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Yes, you can use a motion in limine as a motion for summary judgment

Tim Kowal     December 27, 2023

Right before trial, you expect to see some motions in limine trying to exclude some of your objectionable evidence. But if you see an MIL trying to decide entire issues, you are probably ready to pounce with an argument that an MIL is not supposed to be a cheap substitute for a motion for summary adjudication. That practice is frowned upon.

But aside from frowning, there’s nothing preventing the trial judge from adjudicating issues in a motion in limine. That’s what happened in Memula v. Mojave Radiation Oncology Med. Grp. (D4d2 Dec. 14, 2023 No. D082262) [nonpub. opn.]. The employee plaintiff pounced when the employer filed a motion in limine to exclude evidence that the breach of the employment contract caused any damages. Not just some evidence of damages, but all of them. (There had been a prior suit where some similar issues were adjudicated, and the trial judge agreed that those issues included damages.)

Wait a minute, the employee said. Without any evidence of damages, my entire claim will be dismissed. And that sounds an awful lot like I just lost a motion for summary judgment. And the California legislature has provided me a lot of statutory protections on an MSJ, including extra notice and discovery rights. So shortcutting all that by just letting my opponent file an MIL—which doesn’t even have the lesser protections attending regular law-and-motion practice—cannot be right.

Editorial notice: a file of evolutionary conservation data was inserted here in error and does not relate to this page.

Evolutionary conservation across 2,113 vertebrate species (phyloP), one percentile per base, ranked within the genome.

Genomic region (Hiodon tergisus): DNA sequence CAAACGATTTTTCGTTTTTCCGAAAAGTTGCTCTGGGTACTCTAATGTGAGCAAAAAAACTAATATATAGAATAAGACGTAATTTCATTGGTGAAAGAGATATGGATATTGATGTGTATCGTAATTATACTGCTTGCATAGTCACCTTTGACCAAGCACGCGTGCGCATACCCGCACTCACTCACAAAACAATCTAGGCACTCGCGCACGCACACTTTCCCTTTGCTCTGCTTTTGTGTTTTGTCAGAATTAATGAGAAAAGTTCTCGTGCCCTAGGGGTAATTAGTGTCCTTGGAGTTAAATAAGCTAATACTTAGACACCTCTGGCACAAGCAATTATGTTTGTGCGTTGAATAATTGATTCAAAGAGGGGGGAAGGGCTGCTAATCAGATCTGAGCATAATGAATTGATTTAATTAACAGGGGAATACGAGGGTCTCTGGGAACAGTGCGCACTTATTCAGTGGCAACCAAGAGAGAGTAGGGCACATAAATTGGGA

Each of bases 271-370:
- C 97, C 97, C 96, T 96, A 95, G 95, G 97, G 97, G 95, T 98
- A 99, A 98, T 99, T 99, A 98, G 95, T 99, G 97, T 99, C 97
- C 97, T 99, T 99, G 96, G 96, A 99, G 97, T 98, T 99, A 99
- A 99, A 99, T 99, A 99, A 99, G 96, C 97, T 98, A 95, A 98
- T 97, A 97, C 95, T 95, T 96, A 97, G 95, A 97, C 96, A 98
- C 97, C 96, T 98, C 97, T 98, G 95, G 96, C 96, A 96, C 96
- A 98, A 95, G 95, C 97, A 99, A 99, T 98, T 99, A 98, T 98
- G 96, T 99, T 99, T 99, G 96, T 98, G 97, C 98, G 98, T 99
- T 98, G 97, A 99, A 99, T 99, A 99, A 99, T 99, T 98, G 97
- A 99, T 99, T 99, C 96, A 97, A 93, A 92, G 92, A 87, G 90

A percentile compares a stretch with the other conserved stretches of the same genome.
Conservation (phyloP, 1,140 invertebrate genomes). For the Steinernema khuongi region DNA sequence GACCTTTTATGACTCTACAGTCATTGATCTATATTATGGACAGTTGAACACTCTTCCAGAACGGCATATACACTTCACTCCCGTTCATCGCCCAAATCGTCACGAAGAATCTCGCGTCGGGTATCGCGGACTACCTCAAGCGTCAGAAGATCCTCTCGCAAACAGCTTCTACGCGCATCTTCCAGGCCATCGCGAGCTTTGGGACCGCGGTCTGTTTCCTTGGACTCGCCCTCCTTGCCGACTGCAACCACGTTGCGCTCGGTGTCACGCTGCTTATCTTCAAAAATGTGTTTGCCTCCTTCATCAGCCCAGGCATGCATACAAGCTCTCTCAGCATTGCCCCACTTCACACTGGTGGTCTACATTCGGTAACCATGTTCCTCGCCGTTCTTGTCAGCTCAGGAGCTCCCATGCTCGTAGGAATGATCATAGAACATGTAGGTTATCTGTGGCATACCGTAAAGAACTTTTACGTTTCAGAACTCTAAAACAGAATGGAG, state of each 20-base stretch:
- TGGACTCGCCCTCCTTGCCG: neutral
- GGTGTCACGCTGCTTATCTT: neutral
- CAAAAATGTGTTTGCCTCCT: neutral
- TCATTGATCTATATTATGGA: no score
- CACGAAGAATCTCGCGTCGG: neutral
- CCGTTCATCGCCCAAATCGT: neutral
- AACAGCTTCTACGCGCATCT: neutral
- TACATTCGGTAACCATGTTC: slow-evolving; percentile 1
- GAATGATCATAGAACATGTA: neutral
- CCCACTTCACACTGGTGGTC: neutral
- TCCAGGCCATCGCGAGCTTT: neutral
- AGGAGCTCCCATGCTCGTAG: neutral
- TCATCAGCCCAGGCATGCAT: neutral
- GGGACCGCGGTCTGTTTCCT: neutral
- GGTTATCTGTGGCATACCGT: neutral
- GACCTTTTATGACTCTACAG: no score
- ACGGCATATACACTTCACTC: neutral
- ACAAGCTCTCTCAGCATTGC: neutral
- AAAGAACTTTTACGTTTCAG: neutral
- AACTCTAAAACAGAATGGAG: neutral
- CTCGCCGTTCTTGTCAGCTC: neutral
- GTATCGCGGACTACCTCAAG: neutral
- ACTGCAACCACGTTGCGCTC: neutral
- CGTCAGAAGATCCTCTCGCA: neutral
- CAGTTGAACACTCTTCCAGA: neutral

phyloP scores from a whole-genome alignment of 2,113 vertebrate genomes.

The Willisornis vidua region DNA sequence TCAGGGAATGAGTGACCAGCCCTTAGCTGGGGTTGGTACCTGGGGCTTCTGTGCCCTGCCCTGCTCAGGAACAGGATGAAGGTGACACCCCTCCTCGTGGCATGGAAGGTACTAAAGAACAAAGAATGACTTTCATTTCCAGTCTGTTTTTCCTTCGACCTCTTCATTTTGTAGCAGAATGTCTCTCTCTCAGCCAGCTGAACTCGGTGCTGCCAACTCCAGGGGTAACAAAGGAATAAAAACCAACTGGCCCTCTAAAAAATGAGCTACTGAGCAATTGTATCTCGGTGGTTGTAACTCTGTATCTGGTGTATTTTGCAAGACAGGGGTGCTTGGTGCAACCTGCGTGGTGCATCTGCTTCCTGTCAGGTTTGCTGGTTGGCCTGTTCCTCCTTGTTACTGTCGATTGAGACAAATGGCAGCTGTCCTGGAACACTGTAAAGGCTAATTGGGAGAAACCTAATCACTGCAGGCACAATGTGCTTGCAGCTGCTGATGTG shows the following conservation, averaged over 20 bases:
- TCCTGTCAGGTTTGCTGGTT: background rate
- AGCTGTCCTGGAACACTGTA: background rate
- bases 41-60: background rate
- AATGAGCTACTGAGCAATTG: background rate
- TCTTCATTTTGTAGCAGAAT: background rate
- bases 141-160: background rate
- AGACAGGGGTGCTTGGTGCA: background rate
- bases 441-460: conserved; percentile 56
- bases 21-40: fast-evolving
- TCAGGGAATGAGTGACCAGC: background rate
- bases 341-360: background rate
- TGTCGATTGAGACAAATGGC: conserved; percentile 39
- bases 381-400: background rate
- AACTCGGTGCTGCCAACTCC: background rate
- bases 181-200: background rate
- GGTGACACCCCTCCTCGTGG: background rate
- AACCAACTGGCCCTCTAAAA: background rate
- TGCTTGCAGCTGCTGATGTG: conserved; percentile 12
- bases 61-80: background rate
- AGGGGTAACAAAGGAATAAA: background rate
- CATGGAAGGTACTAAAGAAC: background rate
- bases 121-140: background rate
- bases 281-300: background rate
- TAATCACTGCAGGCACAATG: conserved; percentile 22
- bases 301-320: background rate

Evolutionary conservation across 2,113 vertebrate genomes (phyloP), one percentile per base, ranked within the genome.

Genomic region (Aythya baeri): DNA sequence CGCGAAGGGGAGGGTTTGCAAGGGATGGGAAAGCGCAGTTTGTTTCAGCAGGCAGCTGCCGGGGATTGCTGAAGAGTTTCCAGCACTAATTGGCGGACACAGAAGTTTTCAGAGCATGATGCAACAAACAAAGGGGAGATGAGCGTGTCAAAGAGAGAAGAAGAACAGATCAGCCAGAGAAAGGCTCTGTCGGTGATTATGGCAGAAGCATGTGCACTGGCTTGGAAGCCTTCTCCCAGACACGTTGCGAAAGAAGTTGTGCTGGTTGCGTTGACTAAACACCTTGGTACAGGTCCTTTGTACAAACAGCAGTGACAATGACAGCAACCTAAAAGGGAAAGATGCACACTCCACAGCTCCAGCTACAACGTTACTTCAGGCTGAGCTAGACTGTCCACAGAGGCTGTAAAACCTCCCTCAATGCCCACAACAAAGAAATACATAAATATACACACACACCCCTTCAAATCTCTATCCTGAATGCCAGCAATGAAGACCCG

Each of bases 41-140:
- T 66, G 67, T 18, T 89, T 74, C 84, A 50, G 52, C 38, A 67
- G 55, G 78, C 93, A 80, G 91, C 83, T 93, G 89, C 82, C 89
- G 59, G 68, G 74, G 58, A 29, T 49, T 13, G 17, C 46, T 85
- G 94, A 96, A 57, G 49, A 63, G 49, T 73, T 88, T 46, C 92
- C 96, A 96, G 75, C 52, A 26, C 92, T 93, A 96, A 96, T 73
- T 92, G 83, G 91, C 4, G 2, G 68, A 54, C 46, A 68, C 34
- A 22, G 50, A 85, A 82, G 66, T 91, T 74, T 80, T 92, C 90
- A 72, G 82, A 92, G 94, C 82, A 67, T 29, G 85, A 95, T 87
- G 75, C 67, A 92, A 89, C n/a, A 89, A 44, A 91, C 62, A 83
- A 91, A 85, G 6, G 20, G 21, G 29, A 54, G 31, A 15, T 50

Well, in some cases, it is indeed ok for the trial court to use a motion in limine like a motion for summary judgment. True, an MIL should not be used as an “end run” around the MSJ procedures and protections. "Generally speaking, in limine motions are disfavored in cases in which they are used not to determine in advance the court's projected ruling if presented with an evidentiary objection during trial," and are instead used "to serve as a substitute for a dispositive statutory motion." (Pellegrini v. Weiss (2008) 165 Cal.App.4th 515, 530 (Pellegrini).)

But here, the employer actually had filed an MSJ on the same ground. So the appellant had had the protections already, and the trial court told the employer to bring the motion instead as an MIL. So that’s what the employer did. No harm here.

But absent that circumstance, be ready to pounce on that use of an in limine motion.

And yes, you can stipulate to a judgment to expedite appeal of a devastating interlocutory ruling—like on a motion in limine.

After getting dealt a devastating ruling barring all her damages on a motion in limine, the savvy appellant decided to forgo the waste of a trial. Instead, the appellant stipulated to entry of a judgment. Here, once the adverse MIL ruling killed an element of plaintiff’s claim, it was the equivalent of a dismissal. The authority for that is Villano v. Waterman Convalescent Hospital, Inc. (2010) 181 Cal.App.4th 1189, 1192 [stipulated judgment after adverse motion in limine rulings was appealable].

But note that the normal rule is that stipulated judgments are not appealable. So make sure you qualify for the exception by ensuring that the adverse ruling is a “critical” issue, and that the parties clearly state their intent of the stipulation is to expedite the appeal.

Tim Kowal is an appellate specialist certified by the California State Bar Board of Legal Specialization. Tim helps trial attorneys and clients win their cases and avoid error on appeal. He co-hosts the Cal. Appellate Law Podcast at CALpodcast.com, and publishes summaries of cases and appellate tips for trial attorneys. Contact Tim at [email protected] or (949) 676-9989.
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